Quantum Technology Can Add $310 Billion to Indian Economy by 2030


It has been reported that The adoption of quantum technologies across industries can potentially add $280-$310 billion of value to the Indian economy by 2030, IT industry body Nasscom said in a report.

The uptake by enterprises is also expected to go up by 45%, and in India, sectors such as manufacturing, high-tech, banking, and defence will likely lead the charge of adopting quantum technologies for critical and large-scale use cases, according to the report released on Monday.

Quantum Ecosystem

India is growing at an accelerated pace with 10-15 government agencies, 20-30 service providers, 15-20 startups and 40-50 academic institutions active in this domain, said senior industry officials, the company said.

A number of government agencies, academic institutions as well as startups have built commercially viable quantum computing use cases, Achyuta Ghosh, research head, Nasscom told ET.

“We see companies like Tata Consultancy Services, HCL Technologies, Infosys, Tech Mahindra, Zensar, Mphasis, Coforge among others creating use cases for quantum technologies and proof of concept for clients,” Ghosh said.

There is likely to be acceptance from service providers also very soon, he added.

Of around 100 projects initiated in quantum in India, about 92% are government-sponsored.

During the 2020 budget, an outlay of ₹8,000 crore ($1 billion) was announced for the next five years to advance progress in quantum information and meteorology, quantum applications and materials, and quantum communications, the company said.

“Today, we have less than 200 people in this industry across startups, academia and government but there is a massive need to scale it up to 25,000 as envisioned by the government in order to tap the $310 billion opportunity it offers over the next decade,” Ghosh said.

Quantum Technology

The actual growth will, however, come from enterprise adoption, said Akshay Khanna, managing partner, Avasant, a technology advisory firm that partnered with Nasscom on the report.

“The growth of cloud hyperscalers is also making quantum technology more accessible on the cloud. In India, enterprise adoption of quantum computing technology stands at around 1-2%. We see this going up to 35-45% over a decade,” Khanna said.

Hyperscalers provide cloud, networking, and internet services at scale by offering organisations access to infrastructure via an infrastructure-as-a-service model. Examples of hyperscalers include Google, Microsoft, Facebook, Alibaba and Amazon, the company said.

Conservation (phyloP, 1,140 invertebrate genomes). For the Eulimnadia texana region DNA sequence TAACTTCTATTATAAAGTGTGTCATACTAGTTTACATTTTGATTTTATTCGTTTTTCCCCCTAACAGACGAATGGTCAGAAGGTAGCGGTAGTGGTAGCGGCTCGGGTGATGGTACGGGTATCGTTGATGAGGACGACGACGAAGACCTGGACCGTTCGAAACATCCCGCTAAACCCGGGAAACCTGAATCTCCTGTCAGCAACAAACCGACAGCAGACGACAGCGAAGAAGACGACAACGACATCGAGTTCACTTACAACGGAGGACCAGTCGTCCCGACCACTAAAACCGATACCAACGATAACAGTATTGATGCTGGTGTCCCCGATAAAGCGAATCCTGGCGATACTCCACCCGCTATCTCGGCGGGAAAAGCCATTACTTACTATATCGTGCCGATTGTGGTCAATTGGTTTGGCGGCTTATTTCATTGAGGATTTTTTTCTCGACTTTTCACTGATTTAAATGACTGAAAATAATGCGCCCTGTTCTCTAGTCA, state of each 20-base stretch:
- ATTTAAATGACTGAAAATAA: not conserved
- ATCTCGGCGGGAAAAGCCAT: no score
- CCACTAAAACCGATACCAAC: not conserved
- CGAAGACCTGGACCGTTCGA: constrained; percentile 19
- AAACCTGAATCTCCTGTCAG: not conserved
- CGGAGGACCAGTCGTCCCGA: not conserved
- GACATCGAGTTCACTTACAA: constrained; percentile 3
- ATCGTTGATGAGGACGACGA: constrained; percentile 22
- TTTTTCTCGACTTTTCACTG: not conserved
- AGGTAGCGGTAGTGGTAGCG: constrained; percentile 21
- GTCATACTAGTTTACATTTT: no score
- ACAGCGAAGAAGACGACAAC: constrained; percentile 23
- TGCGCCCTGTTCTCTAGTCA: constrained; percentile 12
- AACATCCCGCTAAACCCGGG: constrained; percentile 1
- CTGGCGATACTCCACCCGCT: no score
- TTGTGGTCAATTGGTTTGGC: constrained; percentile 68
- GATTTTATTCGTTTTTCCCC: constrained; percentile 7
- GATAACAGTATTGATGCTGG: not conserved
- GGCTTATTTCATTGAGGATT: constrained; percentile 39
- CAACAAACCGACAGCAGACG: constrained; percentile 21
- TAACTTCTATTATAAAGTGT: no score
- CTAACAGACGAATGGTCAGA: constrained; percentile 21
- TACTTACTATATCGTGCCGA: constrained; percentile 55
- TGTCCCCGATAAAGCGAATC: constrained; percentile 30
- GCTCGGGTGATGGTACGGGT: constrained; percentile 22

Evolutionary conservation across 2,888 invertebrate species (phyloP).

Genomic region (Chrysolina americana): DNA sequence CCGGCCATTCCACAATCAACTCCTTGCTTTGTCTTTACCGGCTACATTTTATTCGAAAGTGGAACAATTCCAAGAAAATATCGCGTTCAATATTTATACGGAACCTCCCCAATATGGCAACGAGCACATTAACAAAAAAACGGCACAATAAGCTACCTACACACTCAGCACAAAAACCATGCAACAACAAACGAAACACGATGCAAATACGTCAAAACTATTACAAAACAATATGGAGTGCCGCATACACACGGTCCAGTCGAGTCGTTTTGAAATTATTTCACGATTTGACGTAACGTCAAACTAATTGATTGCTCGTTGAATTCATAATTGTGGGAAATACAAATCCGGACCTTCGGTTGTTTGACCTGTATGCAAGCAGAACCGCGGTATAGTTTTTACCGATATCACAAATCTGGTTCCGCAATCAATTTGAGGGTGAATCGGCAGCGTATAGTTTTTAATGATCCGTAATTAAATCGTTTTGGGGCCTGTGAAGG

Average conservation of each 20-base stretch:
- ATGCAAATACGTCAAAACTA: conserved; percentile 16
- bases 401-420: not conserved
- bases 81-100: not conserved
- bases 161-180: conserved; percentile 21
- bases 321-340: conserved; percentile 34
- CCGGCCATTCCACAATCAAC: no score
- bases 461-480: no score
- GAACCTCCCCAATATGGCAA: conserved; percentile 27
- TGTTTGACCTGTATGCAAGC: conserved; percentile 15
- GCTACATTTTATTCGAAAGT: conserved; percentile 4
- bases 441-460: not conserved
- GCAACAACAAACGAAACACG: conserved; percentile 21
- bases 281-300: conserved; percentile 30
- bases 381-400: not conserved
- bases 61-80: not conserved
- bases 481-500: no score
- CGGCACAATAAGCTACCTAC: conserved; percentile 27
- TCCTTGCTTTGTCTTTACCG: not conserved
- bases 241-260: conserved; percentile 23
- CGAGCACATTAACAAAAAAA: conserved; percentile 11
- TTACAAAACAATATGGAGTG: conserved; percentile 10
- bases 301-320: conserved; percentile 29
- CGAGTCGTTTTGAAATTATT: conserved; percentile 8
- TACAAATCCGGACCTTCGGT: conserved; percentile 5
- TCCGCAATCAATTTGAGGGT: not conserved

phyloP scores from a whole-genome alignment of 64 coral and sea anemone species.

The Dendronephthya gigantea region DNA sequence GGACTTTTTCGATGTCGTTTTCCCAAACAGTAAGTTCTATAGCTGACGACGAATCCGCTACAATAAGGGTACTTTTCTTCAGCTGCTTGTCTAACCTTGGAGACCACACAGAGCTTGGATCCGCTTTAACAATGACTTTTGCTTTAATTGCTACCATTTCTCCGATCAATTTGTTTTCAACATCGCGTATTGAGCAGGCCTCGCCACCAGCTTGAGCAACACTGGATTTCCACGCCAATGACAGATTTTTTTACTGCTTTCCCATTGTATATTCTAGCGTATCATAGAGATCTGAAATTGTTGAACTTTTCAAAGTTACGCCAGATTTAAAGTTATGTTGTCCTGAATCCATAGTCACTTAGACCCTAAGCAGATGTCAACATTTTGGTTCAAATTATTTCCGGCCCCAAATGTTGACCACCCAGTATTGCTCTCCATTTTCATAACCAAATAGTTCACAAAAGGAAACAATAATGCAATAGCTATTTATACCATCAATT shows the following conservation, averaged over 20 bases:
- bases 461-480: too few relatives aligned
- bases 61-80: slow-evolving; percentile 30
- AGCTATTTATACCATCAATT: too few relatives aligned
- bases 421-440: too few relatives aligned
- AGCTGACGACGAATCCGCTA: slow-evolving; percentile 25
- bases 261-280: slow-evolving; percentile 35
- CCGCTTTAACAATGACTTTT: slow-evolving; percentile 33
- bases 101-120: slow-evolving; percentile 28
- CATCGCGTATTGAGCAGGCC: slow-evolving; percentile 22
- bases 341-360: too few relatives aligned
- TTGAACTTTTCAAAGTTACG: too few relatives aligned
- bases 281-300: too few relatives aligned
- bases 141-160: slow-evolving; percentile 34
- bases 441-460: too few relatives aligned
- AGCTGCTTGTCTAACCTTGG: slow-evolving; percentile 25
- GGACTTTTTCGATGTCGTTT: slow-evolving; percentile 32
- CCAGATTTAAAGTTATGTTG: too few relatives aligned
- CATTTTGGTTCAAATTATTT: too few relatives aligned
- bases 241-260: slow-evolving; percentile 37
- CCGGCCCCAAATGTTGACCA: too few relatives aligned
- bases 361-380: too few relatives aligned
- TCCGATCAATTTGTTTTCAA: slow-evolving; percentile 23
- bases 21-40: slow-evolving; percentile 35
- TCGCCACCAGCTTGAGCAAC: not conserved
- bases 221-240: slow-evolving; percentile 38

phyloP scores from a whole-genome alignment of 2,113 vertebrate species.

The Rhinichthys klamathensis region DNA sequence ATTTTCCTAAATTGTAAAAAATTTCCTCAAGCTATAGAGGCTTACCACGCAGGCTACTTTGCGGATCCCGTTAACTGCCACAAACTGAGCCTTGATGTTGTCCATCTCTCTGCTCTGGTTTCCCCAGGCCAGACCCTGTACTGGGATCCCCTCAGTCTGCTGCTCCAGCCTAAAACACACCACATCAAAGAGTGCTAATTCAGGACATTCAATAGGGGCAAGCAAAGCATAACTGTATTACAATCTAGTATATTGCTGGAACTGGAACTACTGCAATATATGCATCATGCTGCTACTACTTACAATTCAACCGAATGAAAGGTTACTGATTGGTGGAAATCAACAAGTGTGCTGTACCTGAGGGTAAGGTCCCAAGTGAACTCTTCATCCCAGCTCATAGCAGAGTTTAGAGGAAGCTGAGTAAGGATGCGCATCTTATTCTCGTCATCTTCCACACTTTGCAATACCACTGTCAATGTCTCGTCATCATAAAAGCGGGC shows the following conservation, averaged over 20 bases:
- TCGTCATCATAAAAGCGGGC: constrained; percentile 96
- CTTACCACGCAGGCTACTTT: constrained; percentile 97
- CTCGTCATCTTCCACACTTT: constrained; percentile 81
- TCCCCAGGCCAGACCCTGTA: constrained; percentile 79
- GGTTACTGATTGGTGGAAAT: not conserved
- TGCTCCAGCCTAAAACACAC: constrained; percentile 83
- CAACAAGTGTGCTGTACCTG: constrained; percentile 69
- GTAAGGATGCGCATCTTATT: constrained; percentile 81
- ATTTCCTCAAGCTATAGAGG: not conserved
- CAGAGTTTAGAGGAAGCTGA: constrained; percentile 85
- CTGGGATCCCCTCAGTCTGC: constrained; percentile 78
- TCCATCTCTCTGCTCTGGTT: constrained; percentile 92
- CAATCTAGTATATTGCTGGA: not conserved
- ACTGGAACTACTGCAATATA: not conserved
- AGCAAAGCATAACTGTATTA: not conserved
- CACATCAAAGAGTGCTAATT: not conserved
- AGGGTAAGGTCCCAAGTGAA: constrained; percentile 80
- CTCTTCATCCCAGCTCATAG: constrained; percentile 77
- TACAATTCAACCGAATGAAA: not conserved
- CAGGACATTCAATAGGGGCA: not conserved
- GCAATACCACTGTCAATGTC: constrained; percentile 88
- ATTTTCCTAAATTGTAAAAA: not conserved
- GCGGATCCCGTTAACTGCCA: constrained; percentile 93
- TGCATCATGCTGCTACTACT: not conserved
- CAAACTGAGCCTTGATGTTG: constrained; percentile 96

With China making huge investments both in terms of quantum computing and software technology, it is increasingly important from a geopolitical perspective for countries to increase spending in this space, he added.

Khanna said since the government announced large-scale digitisation initiatives across different sectors, early adoption and use cases are likely in areas like defence, banking and financial services, health-tech, semiconductor technology and meteorology.

Domestic Hardware

While investments in domestic hardware for such technology will take longer to fructify, enterprise software solutions are expected to lead adoption in the domestic market led by both Indian IT companies as well as global big tech companies like IBM, Google, Microsoft among others over the next 1-2 years, said Chandrika Dutt, research leader, Avasant, the company said.

“Most of the service providers are likely to use quantum computing for cybersecurity and communications use cases as well,” Dutt said.

Quantum communication applies the laws of quantum physics to data protection. It uses particles called quantum bits or qubits—typically photons of light for transmitting data along optical cables—to represent multiple combinations of 1 and 0 simultaneously. If anyone tries to intercept such quantum data in transit, the qubits change their state making the technology particularly useful for transactional and financial data. (Economic Times)